Steroid molecule. (Wikimedia Commons)
In Hamlet Act 3, scene 1, Shakespeare wrote; “To be, or not to be: that is the question”. Hamlets most famous soliloquy is both memorable and intriguing because he was contemplating profound ideas. Something you do every day, every shift and every hour while working…you contemplate decisions based on best practice, cutting-edge articles, and new research. One such question has haunted us for decades…to give or not to give steroids to septic patients.
Take a listen or read the August EMRAP article titled: Critical Care Mailbag: Steroids for Septic Patients by Anand Swaminathan MD and Scott Weingart MD for a fresh perspective.
On Jan 19th, 2018 the ADRENAL Trial results were published trying once and for all to answer the question of adjunctive steroids in septic shock. Take a look at this condensed version.
Rheumatoid arthritis (Wikimedia)
Who Knew? In 1948 the first patient with rheumatoid arthritis was treated with cortisone. Between 1954 and 1958 six synthetic steroids were introduced for systemic anti-inflammatory therapy. By 1960 all of the toxic effects of chronic corticosteroid administration had been appreciated. In the 1970s the introduction of methotrexate helped restrict the dosages and indications for corticosteroids in the rheumatic diseases.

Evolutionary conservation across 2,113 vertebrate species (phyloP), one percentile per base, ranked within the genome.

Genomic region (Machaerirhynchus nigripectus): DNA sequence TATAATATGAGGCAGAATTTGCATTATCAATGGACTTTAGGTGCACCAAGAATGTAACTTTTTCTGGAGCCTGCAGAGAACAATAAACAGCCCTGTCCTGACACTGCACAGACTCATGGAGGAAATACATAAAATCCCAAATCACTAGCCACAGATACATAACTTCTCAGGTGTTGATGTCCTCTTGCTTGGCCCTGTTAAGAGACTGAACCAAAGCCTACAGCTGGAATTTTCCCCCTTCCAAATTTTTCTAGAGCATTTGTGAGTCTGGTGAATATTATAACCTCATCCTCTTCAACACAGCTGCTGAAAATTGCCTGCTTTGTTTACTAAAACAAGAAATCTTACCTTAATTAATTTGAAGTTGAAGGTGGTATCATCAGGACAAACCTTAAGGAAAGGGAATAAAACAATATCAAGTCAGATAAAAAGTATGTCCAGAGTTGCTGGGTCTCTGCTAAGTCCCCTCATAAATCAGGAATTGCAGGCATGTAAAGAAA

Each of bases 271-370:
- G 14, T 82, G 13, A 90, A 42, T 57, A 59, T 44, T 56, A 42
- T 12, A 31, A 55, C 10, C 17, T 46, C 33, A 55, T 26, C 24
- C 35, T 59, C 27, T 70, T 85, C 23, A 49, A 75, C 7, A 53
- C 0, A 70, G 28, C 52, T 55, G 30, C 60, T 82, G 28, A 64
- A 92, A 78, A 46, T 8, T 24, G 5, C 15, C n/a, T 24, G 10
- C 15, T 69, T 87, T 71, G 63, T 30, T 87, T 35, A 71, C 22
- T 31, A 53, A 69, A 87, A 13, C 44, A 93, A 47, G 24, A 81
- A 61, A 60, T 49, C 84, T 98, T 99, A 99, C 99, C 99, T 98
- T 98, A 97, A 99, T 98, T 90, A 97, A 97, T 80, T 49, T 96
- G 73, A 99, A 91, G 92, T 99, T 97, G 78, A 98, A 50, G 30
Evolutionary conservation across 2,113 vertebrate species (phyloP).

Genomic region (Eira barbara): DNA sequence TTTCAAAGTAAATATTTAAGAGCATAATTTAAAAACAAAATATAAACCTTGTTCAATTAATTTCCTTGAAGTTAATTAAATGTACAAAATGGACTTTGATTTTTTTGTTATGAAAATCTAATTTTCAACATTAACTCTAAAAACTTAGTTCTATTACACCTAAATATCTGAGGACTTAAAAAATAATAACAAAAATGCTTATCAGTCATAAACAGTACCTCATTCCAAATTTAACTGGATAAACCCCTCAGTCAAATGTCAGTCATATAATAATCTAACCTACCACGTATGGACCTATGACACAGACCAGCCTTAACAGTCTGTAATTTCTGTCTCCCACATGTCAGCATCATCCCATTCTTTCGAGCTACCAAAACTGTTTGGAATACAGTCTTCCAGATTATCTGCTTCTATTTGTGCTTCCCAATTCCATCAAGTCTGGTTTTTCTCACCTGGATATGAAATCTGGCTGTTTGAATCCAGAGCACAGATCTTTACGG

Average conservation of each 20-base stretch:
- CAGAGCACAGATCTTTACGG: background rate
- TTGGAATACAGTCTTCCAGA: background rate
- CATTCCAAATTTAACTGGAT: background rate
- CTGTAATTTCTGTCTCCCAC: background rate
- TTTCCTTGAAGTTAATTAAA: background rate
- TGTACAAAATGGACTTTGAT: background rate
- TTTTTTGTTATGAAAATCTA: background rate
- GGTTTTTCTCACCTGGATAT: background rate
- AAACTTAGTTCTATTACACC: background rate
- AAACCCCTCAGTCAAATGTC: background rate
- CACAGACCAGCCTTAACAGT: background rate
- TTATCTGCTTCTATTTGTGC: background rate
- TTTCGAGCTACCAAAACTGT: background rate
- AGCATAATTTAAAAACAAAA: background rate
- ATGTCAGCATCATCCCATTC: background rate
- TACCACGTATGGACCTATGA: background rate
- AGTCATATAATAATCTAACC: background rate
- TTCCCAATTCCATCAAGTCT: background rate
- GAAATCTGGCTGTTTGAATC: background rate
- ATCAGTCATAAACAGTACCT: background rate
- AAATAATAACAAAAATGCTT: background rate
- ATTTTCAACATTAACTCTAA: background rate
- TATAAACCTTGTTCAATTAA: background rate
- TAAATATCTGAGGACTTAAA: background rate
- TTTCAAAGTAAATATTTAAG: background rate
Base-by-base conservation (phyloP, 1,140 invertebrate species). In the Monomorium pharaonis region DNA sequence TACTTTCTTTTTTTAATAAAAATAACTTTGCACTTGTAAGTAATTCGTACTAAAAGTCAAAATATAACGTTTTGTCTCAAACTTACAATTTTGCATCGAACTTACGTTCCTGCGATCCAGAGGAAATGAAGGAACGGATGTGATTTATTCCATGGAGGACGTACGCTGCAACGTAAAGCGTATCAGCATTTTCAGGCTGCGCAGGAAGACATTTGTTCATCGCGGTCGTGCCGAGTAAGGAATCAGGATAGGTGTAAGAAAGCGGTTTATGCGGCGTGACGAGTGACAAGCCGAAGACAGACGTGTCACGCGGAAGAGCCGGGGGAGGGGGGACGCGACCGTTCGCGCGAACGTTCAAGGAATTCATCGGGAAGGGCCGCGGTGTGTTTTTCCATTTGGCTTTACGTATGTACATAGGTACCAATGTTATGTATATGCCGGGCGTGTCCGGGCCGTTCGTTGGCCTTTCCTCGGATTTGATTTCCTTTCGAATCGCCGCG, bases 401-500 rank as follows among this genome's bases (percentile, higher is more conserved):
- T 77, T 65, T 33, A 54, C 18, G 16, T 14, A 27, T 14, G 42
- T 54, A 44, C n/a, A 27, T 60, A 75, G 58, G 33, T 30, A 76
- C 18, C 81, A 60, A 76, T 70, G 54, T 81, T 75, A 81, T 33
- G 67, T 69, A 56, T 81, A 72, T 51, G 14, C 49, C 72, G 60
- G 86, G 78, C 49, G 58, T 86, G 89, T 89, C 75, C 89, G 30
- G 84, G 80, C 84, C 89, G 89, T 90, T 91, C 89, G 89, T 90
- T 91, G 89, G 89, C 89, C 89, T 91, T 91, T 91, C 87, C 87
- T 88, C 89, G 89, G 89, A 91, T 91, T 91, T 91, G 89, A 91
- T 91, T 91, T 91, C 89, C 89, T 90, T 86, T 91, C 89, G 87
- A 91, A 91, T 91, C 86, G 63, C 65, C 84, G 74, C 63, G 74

What do Chubby Checker and testicular torsion have in common? (Wikimedia photo)
The 14-year-old male patient complained of right lower quadrant pain which varied in intensity for 1 day. He denied nausea, vomiting or fever. The abdominal exam revealed bowel sounds and mild tenderness to palpation in the right lower quadrant without rebound. His abdominal ultrasound was inconclusive; the white blood cell count mildly elevated, and the urine microscopy normal. He was admitted for observation. Twelve hours later the patient developed a fever and severe groin pain. A genital exam revealed classic findings for testicular torsion. The testicle was not salvageable. Unfortunately, the patient was born monorchism and rendered sterile by the orchidectomy. The lesson from this case: always include a genital exam in patients with lower abdominal pain.
Can you rely on the history and physical exam to rule out testicular torsion? Is the testicle salvageable after 6 hours? Wrench yourself away from your music downloads and listen to the EM:RAP August podcast called Testicular Torsion by Rob Orman MD and Larry Mellick MD. Get an update and review on this twisted entity and you won’t spiral out of control when faced with the possibility.
Who Knew? “The Twist” is an American pop song written and originally released in 1959 by Hank Ballard and the Midnighters. It was made popular by Chubby Checker, an American rock n’ roll icon, who put his stamp on the song with the twist dance style.
So what do Chubby Checker and testicular torsion have in common? As Mr. Checker said, “Come on let’s twist again…”. Testicular torsion pain can come and go.